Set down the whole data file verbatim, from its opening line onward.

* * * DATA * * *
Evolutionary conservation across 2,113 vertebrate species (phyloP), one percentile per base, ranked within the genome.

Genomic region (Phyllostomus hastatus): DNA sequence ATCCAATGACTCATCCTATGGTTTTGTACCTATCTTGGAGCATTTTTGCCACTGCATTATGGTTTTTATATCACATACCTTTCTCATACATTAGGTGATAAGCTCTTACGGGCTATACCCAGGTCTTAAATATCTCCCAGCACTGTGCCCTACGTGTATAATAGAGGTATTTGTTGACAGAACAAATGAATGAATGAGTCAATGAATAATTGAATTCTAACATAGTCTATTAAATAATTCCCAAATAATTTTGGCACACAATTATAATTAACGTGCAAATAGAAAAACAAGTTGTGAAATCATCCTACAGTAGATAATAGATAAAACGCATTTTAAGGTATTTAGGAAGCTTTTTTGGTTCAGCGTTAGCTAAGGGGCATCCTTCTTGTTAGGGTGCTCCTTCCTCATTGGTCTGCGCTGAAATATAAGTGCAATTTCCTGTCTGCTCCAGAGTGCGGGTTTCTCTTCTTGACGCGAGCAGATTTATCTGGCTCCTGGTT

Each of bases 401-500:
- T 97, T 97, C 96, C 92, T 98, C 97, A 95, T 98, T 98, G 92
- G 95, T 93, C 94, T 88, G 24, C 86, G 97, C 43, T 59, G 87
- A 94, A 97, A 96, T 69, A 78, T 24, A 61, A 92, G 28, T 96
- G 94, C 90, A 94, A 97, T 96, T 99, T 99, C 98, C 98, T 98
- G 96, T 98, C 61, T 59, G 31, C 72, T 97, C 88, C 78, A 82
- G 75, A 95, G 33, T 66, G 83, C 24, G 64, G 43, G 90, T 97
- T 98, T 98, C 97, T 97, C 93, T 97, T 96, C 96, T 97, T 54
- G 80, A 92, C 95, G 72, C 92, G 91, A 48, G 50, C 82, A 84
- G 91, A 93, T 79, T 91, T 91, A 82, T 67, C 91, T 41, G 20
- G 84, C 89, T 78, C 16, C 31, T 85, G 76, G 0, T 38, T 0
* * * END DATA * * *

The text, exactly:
Evolutionary conservation across 2,113 vertebrate species (phyloP), one percentile per base, ranked within the genome.

Genomic region (Phyllostomus hastatus): DNA sequence ATCCAATGACTCATCCTATGGTTTTGTACCTATCTTGGAGCATTTTTGCCACTGCATTATGGTTTTTATATCACATACCTTTCTCATACATTAGGTGATAAGCTCTTACGGGCTATACCCAGGTCTTAAATATCTCCCAGCACTGTGCCCTACGTGTATAATAGAGGTATTTGTTGACAGAACAAATGAATGAATGAGTCAATGAATAATTGAATTCTAACATAGTCTATTAAATAATTCCCAAATAATTTTGGCACACAATTATAATTAACGTGCAAATAGAAAAACAAGTTGTGAAATCATCCTACAGTAGATAATAGATAAAACGCATTTTAAGGTATTTAGGAAGCTTTTTTGGTTCAGCGTTAGCTAAGGGGCATCCTTCTTGTTAGGGTGCTCCTTCCTCATTGGTCTGCGCTGAAATATAAGTGCAATTTCCTGTCTGCTCCAGAGTGCGGGTTTCTCTTCTTGACGCGAGCAGATTTATCTGGCTCCTGGTT

Each of bases 401-500:
- T 97, T 97, C 96, C 92, T 98, C 97, A 95, T 98, T 98, G 92
- G 95, T 93, C 94, T 88, G 24, C 86, G 97, C 43, T 59, G 87
- A 94, A 97, A 96, T 69, A 78, T 24, A 61, A 92, G 28, T 96
- G 94, C 90, A 94, A 97, T 96, T 99, T 99, C 98, C 98, T 98
- G 96, T 98, C 61, T 59, G 31, C 72, T 97, C 88, C 78, A 82
- G 75, A 95, G 33, T 66, G 83, C 24, G 64, G 43, G 90, T 97
- T 98, T 98, C 97, T 97, C 93, T 97, T 96, C 96, T 97, T 54
- G 80, A 92, C 95, G 72, C 92, G 91, A 48, G 50, C 82, A 84
- G 91, A 93, T 79, T 91, T 91, A 82, T 67, C 91, T 41, G 20
- G 84, C 89, T 78, C 16, C 31, T 85, G 76, G 0, T 38, T 0